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Perspective and Skinning for Konqueror -III

Manik Chand Patnaik
Tue July 04 06:55:40 2006

Did You miss the earlier sections of this discussion? if so, you can read them here (Part 1) and here (Part 2). As a hint, The first part introduces to the issue and Part2 exposes similarities through a graphical comparison.

For people who want to know more about differences rather than similarities, kindly open the menu items. The majority of differences lie there. and of course! in the configuration dialog boxes.

Now the Q/A begins: OK I got the point of similarities but it is the question of why before how. I still don't get the point why Konqueror should look like any other crappy app at the first instance?

Let me answer, but before that let's know what are the modes of interaction with the browser? The Browser Interface.

Interface is the face of the application to the outer-world. The user interacts with the browser through the following interfaces:-

  1. Toolbar Buttons
  2. Address Bar
  3. These two are the most common places, a user will visit for navigation while browsing. All other interface elements should be treated as secondary modes of interaction while browsing. Toolbar buttons are mostly customisable.

  4. Shortcuts
  5. Gestures
  6. These two are quickies for quick access. Mostly configurable.

  7. Side bars
  8. Generally used for History and Bookmarks as these tend to be represented as lists. Some implement media playing controls here for easy access (IE and Konqueror).

  9. Menu access

    As it is not convenient to pull down menus during browsing, menus tends to be special and advanced user's controls. Most of the special commands are accessible only through menus. They are important but destined to be used less. Many of the frequent use menu items are associated with shortcuts which further minimises their usage for experienced users.

Now comes the answer to your why?

Because people get accustomed to their favourite application's interface layouts. Though obvious controls like the back and forward buttons are easily accessible as they are prominently placed, the compatibility problems arise mostly in menus, shortcuts, shortcut menus and gestures.

Is this situation so very frustrating?

The answer is both yes and no. Most crossing over from the other-side of the fence initially feel the pinch but if he/she stays over for some time, the program, be it Konqueror or Opera will soon feel comfortable. The question here is not about the capabilities of IE, Opera, FFox or Konqueror but the interface design of these applications.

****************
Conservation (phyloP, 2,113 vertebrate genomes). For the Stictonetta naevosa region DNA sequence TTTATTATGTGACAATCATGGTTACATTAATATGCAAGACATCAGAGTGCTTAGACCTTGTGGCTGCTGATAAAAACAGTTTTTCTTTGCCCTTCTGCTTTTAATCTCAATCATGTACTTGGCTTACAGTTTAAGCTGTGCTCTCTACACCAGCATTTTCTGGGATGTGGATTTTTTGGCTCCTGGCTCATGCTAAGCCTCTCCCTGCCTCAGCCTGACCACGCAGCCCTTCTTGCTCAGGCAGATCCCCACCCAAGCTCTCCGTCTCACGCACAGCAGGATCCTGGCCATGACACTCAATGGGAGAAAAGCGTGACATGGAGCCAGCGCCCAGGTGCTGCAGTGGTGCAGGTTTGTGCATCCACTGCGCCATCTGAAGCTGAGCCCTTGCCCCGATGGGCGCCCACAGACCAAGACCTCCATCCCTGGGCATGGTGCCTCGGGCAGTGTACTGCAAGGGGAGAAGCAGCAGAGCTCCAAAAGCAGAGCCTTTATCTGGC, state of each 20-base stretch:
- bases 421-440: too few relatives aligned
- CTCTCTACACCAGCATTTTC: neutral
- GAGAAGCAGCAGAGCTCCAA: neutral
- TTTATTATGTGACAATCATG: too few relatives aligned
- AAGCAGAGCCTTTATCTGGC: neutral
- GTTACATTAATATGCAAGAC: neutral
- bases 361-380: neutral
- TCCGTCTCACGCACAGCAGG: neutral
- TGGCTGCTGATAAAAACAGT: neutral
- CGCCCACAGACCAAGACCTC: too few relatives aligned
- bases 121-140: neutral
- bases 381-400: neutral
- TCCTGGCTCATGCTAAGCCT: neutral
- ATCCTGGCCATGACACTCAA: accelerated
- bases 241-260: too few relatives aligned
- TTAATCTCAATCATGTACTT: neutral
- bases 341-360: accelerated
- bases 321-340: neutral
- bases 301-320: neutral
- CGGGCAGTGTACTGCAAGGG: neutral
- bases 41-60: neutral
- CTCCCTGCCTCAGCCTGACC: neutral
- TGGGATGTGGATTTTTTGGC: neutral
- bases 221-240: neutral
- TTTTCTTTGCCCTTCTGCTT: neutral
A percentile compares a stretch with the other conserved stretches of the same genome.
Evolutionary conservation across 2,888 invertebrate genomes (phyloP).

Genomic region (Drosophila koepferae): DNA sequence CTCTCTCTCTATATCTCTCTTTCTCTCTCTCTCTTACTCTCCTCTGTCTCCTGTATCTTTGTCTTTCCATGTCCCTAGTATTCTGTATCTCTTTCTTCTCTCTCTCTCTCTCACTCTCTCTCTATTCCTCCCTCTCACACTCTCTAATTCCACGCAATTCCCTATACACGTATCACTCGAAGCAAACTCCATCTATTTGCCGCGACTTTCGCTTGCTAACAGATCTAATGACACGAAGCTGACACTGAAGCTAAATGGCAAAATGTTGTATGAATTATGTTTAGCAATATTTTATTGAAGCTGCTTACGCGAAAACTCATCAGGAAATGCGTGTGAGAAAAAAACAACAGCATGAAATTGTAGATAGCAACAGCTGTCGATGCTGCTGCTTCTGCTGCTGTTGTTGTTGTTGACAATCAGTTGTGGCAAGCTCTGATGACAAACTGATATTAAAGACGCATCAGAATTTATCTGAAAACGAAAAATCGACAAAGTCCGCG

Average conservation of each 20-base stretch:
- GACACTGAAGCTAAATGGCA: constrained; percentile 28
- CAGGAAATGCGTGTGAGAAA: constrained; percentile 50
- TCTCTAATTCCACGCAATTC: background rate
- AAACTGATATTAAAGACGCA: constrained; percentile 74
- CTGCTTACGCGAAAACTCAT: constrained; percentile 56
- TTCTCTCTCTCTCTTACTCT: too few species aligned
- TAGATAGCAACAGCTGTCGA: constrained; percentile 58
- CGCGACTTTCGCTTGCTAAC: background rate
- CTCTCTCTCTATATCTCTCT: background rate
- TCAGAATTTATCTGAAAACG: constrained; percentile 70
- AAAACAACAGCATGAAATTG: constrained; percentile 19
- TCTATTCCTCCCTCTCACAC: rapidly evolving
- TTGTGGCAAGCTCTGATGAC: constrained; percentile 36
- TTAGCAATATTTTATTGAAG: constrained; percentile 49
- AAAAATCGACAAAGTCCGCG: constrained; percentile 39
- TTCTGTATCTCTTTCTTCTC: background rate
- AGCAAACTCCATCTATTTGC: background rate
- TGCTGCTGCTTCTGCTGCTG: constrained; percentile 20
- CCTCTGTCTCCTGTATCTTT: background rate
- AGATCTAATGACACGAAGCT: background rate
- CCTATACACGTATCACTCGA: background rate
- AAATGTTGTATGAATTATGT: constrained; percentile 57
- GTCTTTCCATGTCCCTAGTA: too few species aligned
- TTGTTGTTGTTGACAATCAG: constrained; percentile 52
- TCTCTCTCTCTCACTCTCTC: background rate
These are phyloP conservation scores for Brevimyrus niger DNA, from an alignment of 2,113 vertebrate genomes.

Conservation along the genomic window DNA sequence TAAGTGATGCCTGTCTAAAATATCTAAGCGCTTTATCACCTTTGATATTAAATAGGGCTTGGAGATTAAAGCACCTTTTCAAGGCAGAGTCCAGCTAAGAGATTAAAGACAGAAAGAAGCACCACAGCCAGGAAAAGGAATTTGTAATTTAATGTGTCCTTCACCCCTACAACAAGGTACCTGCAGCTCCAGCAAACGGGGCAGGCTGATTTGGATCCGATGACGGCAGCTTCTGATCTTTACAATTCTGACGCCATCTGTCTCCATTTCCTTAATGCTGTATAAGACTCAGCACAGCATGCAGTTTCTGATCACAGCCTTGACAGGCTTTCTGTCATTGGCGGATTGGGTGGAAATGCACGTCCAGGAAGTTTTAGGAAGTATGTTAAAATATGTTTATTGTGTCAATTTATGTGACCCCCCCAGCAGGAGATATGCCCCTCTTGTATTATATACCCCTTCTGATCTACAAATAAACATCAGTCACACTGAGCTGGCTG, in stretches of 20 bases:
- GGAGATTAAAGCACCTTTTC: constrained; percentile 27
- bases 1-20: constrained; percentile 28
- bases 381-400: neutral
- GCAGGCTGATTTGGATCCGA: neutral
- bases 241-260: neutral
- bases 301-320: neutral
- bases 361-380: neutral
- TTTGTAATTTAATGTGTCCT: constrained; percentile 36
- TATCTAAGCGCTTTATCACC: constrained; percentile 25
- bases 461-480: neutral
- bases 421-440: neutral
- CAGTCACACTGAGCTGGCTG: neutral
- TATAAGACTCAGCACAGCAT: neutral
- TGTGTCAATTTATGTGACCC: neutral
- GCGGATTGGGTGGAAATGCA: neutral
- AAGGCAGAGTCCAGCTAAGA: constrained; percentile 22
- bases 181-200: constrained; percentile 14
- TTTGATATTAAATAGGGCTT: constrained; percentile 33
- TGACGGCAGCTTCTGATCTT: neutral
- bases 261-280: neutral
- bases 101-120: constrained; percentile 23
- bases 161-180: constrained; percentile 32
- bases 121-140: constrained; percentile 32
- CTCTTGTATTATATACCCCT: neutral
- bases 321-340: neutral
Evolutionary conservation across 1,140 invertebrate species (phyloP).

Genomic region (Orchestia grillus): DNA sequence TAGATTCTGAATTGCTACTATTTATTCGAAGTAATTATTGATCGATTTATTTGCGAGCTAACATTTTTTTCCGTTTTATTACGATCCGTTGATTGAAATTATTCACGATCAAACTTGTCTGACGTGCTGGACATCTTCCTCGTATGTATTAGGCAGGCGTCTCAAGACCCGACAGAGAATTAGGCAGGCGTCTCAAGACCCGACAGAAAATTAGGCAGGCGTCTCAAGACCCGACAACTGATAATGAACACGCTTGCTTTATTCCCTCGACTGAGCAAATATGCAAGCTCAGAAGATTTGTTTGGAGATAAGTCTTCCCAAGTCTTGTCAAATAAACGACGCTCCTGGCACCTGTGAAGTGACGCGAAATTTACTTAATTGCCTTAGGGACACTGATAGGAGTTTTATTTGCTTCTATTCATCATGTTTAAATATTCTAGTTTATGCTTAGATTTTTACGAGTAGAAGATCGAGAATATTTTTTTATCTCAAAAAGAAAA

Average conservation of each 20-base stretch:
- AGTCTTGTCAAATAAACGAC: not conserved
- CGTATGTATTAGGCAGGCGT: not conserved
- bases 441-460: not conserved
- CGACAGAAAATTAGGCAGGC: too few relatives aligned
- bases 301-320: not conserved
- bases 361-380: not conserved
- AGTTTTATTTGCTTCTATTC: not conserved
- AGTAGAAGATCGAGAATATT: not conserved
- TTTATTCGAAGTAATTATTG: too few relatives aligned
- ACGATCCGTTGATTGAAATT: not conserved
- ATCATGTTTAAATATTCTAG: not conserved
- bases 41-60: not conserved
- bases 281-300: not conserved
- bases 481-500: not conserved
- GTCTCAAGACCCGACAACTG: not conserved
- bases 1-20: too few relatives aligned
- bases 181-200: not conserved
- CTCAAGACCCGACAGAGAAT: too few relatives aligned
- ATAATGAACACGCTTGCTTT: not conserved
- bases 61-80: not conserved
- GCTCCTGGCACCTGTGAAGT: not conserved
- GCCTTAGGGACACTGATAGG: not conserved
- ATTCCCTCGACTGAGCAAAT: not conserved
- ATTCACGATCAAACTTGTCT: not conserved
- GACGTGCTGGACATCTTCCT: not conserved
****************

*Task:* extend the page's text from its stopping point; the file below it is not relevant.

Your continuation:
Don't you think the engine is more important than the steering and pedals?

In every car you will find the steering and brake pedals at the same place. The build quality and feel may be different but the interface is the same. In Browsers the situation is quite different and These dissimilarities form the superficial line of barrier for people crossing over. After all these years of using browsers I am very sure that browsing frustrations are mostly related to poorly designed sites, bandwidth, site server issues and media support rather than rendering issues. (Sometimes setting the browser to identify like the competition results in preferential rendering on several websites. This situation is fast changing with the increasing popularity of FFox and the deployment of web-frameworks which make web-deployment so easy that few get the impetus to venture into customising their site to look good on a specific browser)

However there is a broader issue which lies beneath. The case of customisability and configurability.

Every user's desktop reflects his/her preferences and work patterns. So also the hardware and the applications in use. The placement and feel of the interface elements may not be comfortable for all and sundry So, here comes the real issue:

The issue of tying a predefined interface to an application.

It is sure that all the products under our perview are tied to their respective interfaces. So, there is no flexibility of adopting a new interface without meddling with the source code to make the program adopt a different interface. This is the realm of no Interface designer. It is the programmer's stronghold. As the interface choices of users would vary too much and too wild, the programmer would stick to a single standard interface for developing his application. Ultimately the user has to adjust him/herself with the interface, not the other way round. This fundamentally limits the productivity of the user consequently limiting the usability of the application. Be it a browser, File Manager or PIM, it does not matter.

We will look into available solutions and available sample implementations in the next part of the article ...

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